sudo apt install qemu-system qemu-user qemu-efi-aarch64
And that’s it! Now you’ve installed everything you need to follow this and the next guide.
(Optional) QEMU User-mode emulation
If all you want is to emulate a single binary from other architecture and won’t bother going to lengths of a full-system emulation, then QEMU has also got you covered. As you can see in the following image, I ran a statically compiled 32 bit ARM binary of xxd on a 64 bit x86(AMD64) host using QEMU’s ARM CPU emulation binary qemu-arm.
This is possible due to QEMU’s feature for system call translation across architectures. A nice hint on what QEMU is capable of,
QEMU was conceived so that ultimately it can emulate itself. Although it is not very useful, it is an important test to show the power of the emulator.Source
QEMU user-mode emulation supports a lot of architectures. Want to debug a binary from an IBM Mainframe? Then QEMU has got you covered! Debian wiki has a really nice tutorial on QEMU User-mode emulation. Btw, did I mention the qemu-arm command I used in the example above can listen for gdb connections! Honestly, I feel like I’ve just scratched the surface of QEMU. I’ll update this guide in the future once I learn more.
Creating an arm64(aarch64) development environment
Although you don’t need advanced hardware knowledge for this tutorial, having good knowledge about PC hardware and peripherals will help you a lot when using QEMU for full-system emulation. Now, I’ve decent knowledge about PC hardware and peripherals and have worked with a few embedded/IoT devices, which helped me quite a lot working with QEMU. So, what is QEMU’s Full-system emulation?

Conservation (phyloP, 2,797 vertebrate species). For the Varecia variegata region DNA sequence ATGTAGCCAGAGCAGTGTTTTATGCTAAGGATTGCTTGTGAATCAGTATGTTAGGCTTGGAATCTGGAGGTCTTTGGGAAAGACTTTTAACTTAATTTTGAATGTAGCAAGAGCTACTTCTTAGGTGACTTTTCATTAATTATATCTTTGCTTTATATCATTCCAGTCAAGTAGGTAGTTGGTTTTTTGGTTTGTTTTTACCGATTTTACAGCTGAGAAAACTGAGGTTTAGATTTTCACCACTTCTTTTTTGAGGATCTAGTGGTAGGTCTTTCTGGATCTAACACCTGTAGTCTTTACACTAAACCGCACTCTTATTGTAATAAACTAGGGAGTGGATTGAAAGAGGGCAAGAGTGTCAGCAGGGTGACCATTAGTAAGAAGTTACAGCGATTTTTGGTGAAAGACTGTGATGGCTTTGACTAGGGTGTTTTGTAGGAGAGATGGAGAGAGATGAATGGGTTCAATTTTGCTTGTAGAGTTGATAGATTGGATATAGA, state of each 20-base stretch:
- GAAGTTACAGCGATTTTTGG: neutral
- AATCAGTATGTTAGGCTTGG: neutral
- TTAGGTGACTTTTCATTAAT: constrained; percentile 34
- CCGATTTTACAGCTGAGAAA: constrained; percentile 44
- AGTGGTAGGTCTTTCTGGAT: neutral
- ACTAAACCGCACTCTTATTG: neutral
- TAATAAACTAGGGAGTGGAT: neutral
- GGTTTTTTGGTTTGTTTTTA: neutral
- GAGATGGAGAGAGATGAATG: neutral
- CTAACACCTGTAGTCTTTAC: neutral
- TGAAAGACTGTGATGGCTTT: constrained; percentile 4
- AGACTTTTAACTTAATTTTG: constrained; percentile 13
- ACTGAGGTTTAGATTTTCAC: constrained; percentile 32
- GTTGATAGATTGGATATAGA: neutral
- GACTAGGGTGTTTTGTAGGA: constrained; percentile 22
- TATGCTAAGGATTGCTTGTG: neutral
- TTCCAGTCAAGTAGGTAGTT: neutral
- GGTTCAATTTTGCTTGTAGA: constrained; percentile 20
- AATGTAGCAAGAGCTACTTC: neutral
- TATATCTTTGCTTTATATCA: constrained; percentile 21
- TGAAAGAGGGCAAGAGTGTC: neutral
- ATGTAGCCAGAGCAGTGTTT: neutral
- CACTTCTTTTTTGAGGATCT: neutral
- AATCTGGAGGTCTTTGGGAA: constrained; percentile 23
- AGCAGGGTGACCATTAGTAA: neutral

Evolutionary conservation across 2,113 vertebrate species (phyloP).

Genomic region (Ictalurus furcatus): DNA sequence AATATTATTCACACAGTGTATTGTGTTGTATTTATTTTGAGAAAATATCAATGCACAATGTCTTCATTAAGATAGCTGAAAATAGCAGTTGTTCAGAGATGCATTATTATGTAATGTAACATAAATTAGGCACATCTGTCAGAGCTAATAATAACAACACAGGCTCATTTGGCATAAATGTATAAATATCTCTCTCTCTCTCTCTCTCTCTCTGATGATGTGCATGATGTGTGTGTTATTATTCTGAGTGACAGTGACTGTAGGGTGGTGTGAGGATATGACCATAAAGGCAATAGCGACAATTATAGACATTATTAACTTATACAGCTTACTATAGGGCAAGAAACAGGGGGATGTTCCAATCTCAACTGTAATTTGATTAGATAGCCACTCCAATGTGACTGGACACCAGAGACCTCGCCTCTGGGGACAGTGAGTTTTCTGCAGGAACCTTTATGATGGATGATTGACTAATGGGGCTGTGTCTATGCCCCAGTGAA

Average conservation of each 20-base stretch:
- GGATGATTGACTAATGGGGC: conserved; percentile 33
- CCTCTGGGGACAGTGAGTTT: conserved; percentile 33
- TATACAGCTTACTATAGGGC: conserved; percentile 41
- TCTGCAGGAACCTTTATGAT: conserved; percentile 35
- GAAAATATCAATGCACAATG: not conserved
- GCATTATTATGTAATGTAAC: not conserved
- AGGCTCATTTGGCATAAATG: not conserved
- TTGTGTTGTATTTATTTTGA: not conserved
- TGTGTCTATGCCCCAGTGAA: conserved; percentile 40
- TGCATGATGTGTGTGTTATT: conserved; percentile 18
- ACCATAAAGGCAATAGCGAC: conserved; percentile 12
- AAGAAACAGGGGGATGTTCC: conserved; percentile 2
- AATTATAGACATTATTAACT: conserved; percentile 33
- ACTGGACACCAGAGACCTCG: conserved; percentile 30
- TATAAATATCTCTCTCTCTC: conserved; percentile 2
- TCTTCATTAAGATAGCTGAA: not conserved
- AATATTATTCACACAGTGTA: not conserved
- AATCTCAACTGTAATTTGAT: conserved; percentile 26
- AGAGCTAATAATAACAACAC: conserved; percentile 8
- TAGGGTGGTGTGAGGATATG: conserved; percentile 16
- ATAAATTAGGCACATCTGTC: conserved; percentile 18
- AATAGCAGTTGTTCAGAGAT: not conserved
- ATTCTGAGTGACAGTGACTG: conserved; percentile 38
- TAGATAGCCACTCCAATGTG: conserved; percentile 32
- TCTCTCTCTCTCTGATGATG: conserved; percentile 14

Although Full-system emulation in QEMU provides a lot of flexibility in emulating hardware, in layman terms Full-system emulation with QEMU is just like creating a vm in VirtualBox/VMWare where you normally begin with the following steps:-
- Choose number of CPUs to allocate to VM.
- Choose amount of RAM to allocate to VM.
- Choose installation media, normally an ISO file or sometimes a preinstalled OS disk image file.
- Create a hard disk to install the OS from ISO file. The hard disk can either be of fixed size or dynamically allocated(which means it grows as you use it).
- Create a network interface to be used in the VM.